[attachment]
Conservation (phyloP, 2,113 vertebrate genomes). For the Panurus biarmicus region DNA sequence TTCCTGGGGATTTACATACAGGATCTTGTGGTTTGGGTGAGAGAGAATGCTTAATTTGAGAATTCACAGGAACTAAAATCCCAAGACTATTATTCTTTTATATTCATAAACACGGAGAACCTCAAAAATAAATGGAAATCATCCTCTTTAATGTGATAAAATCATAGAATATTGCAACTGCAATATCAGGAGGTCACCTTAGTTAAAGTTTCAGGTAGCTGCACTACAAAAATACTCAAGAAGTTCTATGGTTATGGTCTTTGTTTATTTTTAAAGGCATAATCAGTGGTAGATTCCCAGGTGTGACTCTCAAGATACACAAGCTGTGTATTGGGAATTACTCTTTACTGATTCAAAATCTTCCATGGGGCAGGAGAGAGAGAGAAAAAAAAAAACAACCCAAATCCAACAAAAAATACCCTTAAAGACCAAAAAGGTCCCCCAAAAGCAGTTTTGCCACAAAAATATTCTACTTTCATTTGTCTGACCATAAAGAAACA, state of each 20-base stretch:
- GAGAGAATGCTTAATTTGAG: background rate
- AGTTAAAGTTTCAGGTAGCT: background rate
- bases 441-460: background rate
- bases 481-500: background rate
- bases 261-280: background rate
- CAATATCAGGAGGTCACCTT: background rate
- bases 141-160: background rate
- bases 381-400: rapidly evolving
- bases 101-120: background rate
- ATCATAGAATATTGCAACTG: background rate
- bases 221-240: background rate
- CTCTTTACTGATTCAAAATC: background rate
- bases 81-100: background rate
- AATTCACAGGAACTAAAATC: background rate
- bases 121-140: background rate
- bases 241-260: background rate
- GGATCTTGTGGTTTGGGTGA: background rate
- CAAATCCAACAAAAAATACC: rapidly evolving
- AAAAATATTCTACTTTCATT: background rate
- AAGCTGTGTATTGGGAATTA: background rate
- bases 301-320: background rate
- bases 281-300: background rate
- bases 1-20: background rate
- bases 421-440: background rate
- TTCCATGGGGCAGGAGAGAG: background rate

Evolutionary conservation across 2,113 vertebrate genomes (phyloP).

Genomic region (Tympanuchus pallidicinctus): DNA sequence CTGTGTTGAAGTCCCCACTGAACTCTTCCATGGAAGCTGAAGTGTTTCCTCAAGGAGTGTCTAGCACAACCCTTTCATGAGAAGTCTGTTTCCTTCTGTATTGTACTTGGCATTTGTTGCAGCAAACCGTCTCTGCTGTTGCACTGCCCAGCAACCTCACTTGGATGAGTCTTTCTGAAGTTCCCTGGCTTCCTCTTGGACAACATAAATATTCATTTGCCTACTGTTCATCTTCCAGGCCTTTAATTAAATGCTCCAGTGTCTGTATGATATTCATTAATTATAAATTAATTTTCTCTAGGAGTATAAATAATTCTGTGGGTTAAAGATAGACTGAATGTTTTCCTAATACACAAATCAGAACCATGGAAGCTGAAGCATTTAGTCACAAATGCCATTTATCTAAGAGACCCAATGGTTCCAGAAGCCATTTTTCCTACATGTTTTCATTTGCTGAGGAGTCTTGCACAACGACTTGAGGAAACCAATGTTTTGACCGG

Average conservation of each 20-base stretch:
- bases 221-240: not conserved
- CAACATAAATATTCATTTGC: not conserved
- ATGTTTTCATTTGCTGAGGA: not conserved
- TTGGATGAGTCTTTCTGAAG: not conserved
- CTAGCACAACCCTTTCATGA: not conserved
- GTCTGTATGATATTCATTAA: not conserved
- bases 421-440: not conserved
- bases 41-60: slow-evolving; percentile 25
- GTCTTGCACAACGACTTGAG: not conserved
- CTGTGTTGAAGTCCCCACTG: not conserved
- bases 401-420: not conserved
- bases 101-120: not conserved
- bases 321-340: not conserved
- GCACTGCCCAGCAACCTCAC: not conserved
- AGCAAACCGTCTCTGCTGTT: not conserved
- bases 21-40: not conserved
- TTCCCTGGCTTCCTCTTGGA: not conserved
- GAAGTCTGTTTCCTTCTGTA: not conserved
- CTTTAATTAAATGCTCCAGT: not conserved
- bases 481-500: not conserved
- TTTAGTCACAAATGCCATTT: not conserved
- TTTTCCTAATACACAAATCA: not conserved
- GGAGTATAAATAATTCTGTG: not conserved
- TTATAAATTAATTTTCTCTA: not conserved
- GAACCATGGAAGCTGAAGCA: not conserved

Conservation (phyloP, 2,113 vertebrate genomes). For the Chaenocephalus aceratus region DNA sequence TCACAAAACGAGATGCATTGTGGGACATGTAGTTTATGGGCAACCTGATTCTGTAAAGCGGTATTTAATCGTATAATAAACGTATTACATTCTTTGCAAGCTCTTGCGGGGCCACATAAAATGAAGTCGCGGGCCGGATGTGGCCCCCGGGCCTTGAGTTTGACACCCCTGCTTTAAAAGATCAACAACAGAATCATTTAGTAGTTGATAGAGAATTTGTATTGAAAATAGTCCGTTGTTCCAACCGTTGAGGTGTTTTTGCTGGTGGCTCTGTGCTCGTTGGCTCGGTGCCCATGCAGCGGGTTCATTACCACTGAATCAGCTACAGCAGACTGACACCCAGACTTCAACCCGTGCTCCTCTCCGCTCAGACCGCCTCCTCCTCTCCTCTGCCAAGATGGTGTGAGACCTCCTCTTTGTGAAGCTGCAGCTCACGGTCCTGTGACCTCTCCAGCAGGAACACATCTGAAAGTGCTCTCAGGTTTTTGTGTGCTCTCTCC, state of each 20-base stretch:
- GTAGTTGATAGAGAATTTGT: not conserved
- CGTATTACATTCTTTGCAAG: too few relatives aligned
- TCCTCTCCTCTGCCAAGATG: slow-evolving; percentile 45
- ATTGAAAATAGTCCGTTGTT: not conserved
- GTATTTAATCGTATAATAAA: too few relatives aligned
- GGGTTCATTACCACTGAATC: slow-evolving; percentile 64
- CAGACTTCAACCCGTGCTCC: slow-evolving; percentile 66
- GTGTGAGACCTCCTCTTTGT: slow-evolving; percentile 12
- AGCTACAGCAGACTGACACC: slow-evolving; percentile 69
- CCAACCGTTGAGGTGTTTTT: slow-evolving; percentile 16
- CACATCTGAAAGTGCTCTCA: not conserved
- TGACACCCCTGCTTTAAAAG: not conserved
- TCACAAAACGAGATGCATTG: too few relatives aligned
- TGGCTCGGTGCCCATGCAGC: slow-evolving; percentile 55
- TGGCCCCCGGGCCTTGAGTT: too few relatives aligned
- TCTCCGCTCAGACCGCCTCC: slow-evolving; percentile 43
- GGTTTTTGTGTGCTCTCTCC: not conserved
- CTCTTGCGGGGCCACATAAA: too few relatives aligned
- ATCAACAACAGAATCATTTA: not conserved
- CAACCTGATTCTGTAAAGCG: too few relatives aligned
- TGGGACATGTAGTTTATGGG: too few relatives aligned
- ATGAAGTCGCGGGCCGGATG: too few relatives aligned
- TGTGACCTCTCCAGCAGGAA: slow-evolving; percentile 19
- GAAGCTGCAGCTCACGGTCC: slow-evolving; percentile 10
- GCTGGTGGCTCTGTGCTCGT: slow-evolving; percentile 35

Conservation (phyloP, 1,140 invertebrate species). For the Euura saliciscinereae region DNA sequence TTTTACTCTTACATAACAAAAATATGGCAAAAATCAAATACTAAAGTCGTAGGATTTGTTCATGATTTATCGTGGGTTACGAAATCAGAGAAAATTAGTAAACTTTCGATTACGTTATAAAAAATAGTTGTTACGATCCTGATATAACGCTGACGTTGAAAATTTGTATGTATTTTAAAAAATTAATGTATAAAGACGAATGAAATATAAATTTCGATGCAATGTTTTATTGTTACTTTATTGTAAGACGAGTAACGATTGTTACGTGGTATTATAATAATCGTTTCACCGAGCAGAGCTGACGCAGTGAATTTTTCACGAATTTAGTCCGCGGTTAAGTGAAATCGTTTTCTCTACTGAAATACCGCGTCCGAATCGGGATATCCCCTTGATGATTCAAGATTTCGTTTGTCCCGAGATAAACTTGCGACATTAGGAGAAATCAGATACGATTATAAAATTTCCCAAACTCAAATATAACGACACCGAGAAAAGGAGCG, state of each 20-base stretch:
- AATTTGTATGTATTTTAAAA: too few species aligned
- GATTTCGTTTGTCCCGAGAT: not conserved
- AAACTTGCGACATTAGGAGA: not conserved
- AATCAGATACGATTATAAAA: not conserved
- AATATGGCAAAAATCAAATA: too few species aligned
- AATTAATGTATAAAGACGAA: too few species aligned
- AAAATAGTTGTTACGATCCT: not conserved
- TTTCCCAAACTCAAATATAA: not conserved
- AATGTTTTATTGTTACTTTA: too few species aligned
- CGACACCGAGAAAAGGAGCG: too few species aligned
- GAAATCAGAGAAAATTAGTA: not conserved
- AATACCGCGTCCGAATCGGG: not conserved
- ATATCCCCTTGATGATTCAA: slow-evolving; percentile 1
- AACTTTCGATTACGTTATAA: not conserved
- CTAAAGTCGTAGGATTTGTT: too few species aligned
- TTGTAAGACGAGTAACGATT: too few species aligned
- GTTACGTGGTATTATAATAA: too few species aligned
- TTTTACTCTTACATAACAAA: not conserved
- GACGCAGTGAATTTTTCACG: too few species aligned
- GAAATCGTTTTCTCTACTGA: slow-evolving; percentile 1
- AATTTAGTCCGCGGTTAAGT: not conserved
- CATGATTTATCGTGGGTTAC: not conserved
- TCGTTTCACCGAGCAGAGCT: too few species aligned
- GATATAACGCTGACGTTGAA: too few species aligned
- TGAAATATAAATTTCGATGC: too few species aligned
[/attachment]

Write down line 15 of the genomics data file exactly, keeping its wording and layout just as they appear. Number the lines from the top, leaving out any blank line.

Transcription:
- AATTCACAGGAACTAAAATC: background rate